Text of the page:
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    Sub-seasonal to Seasonal Hindcasts of Stratospheric Sudden Warming by BCC_CSM1.1(m): A Comparison with ECMWF
    Jian RAO, Rongcai REN, Haishan CHEN, Xiangwen LIU, Yueyue YU, and Yang YANG
    DOI: 10.1007/s00376-018-8165-8
    Abstract   ( 27 ) PDF (5448KB) (5)
    This study focuses on model predictive skill with respect to stratospheric sudden warming (SSW) events by comparing the hindcast results of BCC_CSM1.1(m) with those of the ECMWF’s model under the sub-seasonal to seasonal prediction project of the World Weather Research Program and World Climate Research Program. When the hindcasts are initiated less than two weeks before SSW onset, BCC_CSM and ECMWF show comparable predictive skill in terms of the temporal evolution of the stratospheric circumpolar westerlies and polar temperature up to 30 days after SSW onset. However, with earlier hindcast initialization, the predictive skill of BCC_CSM gradually decreases, and the reproduced maximum circulation anomalies in the hindcasts initiated four weeks before SSW onset replicate only 10% of the circulation anomaly intensities in observations. The earliest successful prediction of the breakdown of the stratospheric polar vortex accompanying SSW onset for BCC_CSM (ECMWF) is the hindcast initiated two (three) weeks earlier. The predictive skills of both models during SSW winters are always higher than that during non-SSW winters, in relation to the successfully captured tropospheric precursors and the associated upward propagation of planetary waves by the model initializations. To narrow the gap in SSW predictive skill between BCC_CSM and ECMWF, ensemble forecasts and error corrections are performed with BCC_CSM. The SSW predictive skill in the ensemble hindcasts and the error corrections are improved compared with the previous control forecasts.
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    Progress in Semi-arid Climate Change Studies in China
    Jianping HUANG , Jieru MA, Xiaodan GUAN, Yue LI, and Yongli HE
    DOI: 10.1007/s00376-018-8200-9
    Abstract   ( 6 ) PDF (2747KB) (0)
    This article reviews recent progress in semi-arid climate change research in China. Results indicate that the areas of semi-arid regions have increased rapidly during recent years in China, with an increase of 33% during 1994--2008 compared to 1948--1962. Studies have found that the expansion rate of semi-arid areas over China is nearly 10 times higher than that of arid and sub-humid areas, and are mainly transformed from sub-humid/humid regions. Meanwhile, the greatest warming during the past 100 years has been observed over semi-arid regions in China, and mainly induced by radiatively forced processes. The intensity of the regional temperature response over semi-arid regions has been amplified by land--atmosphere interactions and human activities. The decadal climate variation in semi-arid regions is modulated by oceanic oscillations, which induce land--sea and north--south thermal contrasts and affect the intensities of westerlies, planetary waves and blocking frequencies. In addition, the drier climates in semi-arid regions across China are also associated with the weakened East Asian summer monsoon in recent years. Moreover, dust aerosols in semi-arid regions may have altered precipitation by affecting the local energy and hydrological cycles. Finally, semi-arid regions in China are projected to continuously expand in the 21st century, which will increase the risk of desertification in the near future.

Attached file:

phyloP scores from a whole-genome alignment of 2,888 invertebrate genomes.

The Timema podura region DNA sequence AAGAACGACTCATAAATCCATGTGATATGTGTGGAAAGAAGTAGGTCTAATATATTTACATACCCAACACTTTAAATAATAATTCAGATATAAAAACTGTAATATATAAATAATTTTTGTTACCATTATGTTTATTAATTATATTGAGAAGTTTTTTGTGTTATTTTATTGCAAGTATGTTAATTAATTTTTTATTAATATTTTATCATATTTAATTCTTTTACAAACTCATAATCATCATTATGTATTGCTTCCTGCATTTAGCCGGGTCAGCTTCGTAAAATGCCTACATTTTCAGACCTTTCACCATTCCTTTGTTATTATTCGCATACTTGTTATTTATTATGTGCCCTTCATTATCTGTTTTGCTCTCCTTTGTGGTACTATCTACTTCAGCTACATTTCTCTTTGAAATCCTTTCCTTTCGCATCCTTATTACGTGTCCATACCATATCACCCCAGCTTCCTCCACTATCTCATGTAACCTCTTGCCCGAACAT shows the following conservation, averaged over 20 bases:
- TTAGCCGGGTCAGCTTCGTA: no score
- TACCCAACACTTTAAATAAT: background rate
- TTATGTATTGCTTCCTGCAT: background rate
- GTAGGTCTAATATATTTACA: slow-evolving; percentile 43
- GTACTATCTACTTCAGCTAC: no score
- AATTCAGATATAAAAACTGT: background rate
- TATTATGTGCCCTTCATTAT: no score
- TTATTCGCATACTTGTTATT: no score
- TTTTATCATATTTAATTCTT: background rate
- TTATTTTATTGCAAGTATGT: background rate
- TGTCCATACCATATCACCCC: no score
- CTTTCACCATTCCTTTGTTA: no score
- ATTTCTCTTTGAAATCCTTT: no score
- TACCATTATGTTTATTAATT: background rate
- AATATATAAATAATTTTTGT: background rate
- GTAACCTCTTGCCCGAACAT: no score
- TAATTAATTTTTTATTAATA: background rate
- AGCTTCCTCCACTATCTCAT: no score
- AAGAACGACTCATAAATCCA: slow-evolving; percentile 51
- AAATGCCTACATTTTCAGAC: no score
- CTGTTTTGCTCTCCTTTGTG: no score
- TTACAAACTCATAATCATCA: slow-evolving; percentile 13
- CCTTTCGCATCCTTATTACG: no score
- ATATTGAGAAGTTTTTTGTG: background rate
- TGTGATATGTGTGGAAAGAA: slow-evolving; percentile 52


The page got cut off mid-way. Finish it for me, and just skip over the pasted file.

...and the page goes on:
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    Causes of the Extreme Hot Midsummer in Central and South China during 2017: Role of the Western Tropical Pacific Warming
    Ruidan CHEN, Zhiping WEN, Riyu LU, and Chunzai WANG
    DOI: 10.1007/s00376-018-8177-4